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two-thirds rule

[too-thurdz] /ˈtuˌθɜrdz/
a former rule in the Democratic Party, effective 1832–1936, requiring a vote of at least two thirds of its national convention delegates to nominate a presidential and vice-presidential candidate. Unabridged
Based on the Random House Dictionary, © Random House, Inc. 2015.
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Historical Examples
  • It was plain that under the two-thirds rule no nomination could be made here.

  • By consenting to the adoption of the two-thirds rule, he, with them, would prove unfaithful to their trust and their honor.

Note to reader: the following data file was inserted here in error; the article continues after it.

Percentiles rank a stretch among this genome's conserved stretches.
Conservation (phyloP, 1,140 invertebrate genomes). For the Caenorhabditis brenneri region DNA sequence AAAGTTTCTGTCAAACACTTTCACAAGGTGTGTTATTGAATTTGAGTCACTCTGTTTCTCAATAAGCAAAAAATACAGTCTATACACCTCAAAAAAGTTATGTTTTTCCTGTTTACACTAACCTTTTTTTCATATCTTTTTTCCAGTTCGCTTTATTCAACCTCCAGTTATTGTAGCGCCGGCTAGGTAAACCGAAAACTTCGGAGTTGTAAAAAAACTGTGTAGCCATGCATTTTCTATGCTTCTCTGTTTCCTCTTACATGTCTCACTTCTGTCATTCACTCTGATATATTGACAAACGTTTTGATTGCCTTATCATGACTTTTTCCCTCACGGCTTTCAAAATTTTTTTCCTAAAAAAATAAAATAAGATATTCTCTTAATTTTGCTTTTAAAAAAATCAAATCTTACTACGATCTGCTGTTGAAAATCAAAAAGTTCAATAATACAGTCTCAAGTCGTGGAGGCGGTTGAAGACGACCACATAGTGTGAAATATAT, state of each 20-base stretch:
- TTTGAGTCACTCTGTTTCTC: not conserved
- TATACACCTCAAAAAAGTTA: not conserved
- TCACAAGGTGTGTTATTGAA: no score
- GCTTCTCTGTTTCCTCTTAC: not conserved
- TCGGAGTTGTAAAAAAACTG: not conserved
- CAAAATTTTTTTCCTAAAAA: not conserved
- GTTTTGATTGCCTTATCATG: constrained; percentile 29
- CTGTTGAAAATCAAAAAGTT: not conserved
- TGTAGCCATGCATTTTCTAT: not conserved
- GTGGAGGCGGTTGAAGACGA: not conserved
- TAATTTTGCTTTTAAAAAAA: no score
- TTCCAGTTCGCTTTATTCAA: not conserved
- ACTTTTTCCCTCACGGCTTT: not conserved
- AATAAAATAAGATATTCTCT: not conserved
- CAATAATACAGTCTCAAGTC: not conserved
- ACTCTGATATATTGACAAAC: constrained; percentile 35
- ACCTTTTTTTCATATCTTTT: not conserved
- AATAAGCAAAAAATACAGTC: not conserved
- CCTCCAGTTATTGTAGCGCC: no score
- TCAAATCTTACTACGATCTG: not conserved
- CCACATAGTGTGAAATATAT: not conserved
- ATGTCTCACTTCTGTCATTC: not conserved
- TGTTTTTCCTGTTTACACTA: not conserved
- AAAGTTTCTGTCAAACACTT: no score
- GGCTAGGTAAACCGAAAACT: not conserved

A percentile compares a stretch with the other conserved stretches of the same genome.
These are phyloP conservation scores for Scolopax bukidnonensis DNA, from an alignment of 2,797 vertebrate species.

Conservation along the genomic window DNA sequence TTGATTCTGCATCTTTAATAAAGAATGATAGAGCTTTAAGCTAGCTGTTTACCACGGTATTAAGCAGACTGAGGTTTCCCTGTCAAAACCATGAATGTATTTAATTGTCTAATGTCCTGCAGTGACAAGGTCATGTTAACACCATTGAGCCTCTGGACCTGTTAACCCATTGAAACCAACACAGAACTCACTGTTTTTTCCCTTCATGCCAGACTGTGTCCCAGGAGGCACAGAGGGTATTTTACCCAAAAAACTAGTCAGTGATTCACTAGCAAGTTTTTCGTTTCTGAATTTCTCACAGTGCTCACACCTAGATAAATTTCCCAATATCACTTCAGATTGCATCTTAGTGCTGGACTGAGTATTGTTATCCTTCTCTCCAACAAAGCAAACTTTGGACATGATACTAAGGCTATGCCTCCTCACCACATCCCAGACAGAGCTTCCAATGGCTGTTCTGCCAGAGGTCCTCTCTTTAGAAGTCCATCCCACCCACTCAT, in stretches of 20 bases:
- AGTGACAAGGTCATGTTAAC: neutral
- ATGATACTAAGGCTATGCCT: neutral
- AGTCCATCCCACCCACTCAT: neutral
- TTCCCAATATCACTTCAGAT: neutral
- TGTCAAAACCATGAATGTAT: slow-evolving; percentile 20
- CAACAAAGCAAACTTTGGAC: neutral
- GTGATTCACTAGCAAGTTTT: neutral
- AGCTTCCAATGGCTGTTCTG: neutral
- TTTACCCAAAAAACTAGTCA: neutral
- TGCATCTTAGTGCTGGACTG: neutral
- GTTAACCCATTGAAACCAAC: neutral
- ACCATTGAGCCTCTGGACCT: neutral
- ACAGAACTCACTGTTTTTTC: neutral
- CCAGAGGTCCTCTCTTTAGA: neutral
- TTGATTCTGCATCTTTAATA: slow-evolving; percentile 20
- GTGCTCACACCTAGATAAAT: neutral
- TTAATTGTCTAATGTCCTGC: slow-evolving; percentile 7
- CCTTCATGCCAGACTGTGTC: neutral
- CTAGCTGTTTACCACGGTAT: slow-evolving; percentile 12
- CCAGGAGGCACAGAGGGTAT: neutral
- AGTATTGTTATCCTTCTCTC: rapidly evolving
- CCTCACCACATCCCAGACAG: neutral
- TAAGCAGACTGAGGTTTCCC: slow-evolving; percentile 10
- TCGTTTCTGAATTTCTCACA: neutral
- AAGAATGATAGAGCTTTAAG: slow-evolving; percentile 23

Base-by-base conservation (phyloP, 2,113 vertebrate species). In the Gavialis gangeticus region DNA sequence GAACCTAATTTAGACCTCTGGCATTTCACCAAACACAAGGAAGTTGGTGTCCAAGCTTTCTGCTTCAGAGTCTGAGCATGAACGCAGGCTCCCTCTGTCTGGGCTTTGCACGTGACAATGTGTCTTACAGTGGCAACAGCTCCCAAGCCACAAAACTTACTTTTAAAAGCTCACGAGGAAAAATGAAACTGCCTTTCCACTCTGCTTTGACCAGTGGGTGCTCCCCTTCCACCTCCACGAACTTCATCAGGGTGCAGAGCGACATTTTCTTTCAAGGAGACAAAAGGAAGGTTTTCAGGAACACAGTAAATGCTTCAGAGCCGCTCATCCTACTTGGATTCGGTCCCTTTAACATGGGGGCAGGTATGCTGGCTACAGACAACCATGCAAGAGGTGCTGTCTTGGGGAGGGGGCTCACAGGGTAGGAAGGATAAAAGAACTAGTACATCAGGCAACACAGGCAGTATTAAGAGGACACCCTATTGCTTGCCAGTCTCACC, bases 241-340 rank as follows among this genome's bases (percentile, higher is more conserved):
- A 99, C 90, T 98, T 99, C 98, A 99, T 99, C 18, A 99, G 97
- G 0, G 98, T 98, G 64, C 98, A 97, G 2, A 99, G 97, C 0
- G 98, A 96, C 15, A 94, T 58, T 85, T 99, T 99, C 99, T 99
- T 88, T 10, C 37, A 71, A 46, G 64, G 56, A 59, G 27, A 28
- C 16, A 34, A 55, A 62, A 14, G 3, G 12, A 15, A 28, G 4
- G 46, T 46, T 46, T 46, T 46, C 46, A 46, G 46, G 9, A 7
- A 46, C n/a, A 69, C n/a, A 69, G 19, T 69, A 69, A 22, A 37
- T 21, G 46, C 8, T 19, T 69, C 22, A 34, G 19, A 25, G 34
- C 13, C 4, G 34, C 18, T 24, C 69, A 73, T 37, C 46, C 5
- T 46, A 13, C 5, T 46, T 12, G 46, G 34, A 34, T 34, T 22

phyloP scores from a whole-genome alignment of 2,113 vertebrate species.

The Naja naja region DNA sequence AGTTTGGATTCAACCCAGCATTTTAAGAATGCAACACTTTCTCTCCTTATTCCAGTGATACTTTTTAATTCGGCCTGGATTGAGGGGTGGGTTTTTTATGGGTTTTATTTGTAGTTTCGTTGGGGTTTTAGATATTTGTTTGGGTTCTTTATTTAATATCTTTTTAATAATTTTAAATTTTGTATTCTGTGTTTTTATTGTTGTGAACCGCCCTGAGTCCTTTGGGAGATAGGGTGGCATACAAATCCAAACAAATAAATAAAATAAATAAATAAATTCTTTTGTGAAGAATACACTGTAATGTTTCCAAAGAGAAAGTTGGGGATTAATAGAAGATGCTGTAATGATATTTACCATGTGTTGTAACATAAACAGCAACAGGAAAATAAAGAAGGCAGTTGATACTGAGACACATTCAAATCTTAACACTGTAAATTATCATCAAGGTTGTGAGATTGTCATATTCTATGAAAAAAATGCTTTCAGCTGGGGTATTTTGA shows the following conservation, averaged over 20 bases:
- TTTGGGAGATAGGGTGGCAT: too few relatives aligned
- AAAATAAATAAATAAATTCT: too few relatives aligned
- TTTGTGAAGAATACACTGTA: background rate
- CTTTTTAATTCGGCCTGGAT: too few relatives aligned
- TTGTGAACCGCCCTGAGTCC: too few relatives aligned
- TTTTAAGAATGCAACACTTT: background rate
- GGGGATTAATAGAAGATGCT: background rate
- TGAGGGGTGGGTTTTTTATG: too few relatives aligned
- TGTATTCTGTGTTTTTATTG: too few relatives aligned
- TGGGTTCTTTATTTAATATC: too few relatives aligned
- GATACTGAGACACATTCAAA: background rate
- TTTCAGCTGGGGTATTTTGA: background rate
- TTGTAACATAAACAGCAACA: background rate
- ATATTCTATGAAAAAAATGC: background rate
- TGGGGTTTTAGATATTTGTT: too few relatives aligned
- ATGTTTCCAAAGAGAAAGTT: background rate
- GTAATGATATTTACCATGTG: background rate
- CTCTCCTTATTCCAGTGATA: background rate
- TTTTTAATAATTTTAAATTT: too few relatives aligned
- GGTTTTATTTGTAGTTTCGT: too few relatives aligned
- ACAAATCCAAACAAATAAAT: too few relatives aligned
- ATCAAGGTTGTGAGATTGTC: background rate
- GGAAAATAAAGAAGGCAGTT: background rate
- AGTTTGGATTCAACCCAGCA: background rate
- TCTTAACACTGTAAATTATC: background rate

• This is the two-thirds rule, as it is called; the rule that requires a vote of two-thirds of the convention to make a nomination.

  • The opposition was kept up, and the two-thirds rule again resorted to, and effectually used to balk the friends of inquiry.

  • The two-thirds rule was adopted, and that put the nomination in the hands of the minority, and of the trained intriguers.

  • The Charleston Convention was reactionary and exclusive; it followed the two-thirds rule.

    Abraham Lincoln, A History, Volume 2 John George Nicolay and John Hay

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